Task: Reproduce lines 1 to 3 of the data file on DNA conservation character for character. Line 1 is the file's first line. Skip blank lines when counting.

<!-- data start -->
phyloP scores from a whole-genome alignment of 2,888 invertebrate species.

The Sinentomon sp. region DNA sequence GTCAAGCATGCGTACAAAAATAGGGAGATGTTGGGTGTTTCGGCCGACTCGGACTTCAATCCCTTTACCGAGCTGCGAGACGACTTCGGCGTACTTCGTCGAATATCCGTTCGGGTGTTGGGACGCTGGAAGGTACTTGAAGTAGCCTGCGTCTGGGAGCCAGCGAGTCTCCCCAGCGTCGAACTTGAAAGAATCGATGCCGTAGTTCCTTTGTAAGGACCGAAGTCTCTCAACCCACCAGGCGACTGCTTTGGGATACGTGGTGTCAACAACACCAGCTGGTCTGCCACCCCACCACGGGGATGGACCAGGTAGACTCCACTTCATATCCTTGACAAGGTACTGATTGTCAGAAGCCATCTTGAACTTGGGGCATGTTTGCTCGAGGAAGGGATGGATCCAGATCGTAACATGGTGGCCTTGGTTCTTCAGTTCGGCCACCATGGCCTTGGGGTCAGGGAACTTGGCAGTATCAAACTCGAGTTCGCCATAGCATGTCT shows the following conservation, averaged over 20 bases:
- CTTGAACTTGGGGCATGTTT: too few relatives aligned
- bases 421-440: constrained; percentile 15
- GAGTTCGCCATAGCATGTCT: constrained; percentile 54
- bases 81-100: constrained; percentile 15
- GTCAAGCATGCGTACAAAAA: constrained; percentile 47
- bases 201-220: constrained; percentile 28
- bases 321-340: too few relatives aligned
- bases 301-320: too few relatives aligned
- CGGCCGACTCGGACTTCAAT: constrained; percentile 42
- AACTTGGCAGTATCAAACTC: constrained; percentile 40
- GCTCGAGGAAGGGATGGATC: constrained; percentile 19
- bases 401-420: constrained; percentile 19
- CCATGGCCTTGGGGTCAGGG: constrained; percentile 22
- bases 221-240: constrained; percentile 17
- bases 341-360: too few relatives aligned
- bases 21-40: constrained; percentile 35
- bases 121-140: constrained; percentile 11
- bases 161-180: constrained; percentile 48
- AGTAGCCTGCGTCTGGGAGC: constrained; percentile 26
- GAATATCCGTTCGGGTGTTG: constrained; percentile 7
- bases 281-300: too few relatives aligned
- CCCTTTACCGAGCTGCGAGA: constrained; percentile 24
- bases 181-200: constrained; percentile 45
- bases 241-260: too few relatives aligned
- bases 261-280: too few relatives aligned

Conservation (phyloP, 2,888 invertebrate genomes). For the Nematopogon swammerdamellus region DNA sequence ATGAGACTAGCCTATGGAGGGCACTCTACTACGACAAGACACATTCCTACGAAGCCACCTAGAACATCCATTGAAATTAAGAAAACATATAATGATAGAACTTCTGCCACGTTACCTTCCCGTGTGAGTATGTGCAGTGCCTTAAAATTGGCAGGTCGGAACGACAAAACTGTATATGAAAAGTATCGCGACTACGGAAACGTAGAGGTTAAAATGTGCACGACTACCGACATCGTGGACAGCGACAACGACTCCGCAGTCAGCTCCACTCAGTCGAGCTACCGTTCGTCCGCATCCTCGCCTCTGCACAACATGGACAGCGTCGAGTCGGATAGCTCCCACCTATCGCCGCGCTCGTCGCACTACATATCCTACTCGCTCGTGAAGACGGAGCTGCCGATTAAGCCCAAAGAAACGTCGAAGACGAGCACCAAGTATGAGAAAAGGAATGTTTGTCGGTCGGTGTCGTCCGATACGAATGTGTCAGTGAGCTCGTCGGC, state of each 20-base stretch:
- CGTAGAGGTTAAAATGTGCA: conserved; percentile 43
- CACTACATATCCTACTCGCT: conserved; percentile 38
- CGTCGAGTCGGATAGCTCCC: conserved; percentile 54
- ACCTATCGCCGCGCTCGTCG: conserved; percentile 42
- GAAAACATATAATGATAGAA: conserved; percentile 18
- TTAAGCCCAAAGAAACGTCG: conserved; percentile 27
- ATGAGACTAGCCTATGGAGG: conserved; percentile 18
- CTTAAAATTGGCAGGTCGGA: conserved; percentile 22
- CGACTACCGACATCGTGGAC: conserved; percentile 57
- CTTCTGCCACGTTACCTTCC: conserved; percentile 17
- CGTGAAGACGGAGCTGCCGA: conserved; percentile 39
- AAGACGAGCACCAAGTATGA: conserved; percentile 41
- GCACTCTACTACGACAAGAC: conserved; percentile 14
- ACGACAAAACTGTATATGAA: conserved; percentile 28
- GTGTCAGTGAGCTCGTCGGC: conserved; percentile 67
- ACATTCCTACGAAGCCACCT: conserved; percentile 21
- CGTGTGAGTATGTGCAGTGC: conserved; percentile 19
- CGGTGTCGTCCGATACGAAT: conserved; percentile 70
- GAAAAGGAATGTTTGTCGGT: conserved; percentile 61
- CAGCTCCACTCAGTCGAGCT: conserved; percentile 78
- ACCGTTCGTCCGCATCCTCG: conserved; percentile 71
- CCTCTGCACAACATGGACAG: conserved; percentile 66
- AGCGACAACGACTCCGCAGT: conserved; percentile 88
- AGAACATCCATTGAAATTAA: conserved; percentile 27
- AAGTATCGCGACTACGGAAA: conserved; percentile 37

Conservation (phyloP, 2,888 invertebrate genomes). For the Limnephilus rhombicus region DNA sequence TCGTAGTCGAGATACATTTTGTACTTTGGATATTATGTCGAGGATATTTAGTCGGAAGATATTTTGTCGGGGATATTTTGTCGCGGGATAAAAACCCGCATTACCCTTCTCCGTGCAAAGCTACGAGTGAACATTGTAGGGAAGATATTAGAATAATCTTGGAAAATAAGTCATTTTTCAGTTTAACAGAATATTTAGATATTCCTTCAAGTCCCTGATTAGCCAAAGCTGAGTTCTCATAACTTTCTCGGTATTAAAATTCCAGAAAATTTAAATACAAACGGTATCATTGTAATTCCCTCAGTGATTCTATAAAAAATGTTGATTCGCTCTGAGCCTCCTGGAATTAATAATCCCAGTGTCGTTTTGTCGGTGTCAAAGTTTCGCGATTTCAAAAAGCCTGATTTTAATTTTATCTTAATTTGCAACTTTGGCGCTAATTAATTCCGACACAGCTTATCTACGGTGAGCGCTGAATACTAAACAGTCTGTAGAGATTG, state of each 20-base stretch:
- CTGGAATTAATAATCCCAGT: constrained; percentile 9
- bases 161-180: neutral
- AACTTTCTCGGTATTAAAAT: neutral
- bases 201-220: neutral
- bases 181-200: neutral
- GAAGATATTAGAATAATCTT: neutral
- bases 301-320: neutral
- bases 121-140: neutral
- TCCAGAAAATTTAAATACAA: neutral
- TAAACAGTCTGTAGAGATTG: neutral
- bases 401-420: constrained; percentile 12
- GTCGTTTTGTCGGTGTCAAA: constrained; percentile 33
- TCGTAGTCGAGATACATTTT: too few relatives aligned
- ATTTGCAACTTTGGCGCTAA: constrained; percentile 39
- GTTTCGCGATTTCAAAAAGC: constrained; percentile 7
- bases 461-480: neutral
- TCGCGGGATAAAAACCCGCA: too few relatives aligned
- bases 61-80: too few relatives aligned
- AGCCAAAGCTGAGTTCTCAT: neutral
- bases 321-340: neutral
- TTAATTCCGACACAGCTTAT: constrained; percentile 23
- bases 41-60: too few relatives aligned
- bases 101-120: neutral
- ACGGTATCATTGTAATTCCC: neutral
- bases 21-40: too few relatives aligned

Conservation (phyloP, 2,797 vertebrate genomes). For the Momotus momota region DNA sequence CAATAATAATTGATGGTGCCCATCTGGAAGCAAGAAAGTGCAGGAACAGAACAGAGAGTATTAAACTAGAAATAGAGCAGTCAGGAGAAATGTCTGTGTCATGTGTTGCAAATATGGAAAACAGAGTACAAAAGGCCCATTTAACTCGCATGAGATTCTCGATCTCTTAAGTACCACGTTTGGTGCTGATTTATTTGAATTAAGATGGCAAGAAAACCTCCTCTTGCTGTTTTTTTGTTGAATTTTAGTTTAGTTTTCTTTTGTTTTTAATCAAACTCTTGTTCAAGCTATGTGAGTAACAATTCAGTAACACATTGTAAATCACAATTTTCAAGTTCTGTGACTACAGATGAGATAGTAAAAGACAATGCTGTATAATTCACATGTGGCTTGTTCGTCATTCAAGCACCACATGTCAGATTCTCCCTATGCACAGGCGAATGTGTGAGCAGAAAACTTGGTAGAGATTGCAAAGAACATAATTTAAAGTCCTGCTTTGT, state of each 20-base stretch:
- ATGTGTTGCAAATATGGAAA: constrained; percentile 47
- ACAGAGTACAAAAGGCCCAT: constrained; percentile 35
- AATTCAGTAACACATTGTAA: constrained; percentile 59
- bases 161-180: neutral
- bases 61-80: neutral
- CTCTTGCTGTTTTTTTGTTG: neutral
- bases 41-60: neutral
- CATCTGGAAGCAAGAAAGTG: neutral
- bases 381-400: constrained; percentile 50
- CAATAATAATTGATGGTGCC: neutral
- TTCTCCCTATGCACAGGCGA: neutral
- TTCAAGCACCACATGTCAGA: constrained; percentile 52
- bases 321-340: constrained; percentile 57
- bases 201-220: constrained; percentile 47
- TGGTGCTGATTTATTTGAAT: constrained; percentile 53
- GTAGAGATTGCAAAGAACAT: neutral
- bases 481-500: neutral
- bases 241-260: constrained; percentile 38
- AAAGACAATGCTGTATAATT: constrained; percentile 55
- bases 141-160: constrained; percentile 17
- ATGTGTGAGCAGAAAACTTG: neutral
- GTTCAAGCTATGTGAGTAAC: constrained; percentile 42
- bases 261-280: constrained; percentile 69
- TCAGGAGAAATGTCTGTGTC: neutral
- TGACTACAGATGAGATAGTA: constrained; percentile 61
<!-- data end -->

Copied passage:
phyloP scores from a whole-genome alignment of 2,888 invertebrate species.

The Sinentomon sp. region DNA sequence GTCAAGCATGCGTACAAAAATAGGGAGATGTTGGGTGTTTCGGCCGACTCGGACTTCAATCCCTTTACCGAGCTGCGAGACGACTTCGGCGTACTTCGTCGAATATCCGTTCGGGTGTTGGGACGCTGGAAGGTACTTGAAGTAGCCTGCGTCTGGGAGCCAGCGAGTCTCCCCAGCGTCGAACTTGAAAGAATCGATGCCGTAGTTCCTTTGTAAGGACCGAAGTCTCTCAACCCACCAGGCGACTGCTTTGGGATACGTGGTGTCAACAACACCAGCTGGTCTGCCACCCCACCACGGGGATGGACCAGGTAGACTCCACTTCATATCCTTGACAAGGTACTGATTGTCAGAAGCCATCTTGAACTTGGGGCATGTTTGCTCGAGGAAGGGATGGATCCAGATCGTAACATGGTGGCCTTGGTTCTTCAGTTCGGCCACCATGGCCTTGGGGTCAGGGAACTTGGCAGTATCAAACTCGAGTTCGCCATAGCATGTCT shows the following conservation, averaged over 20 bases:
- CTTGAACTTGGGGCATGTTT: too few relatives aligned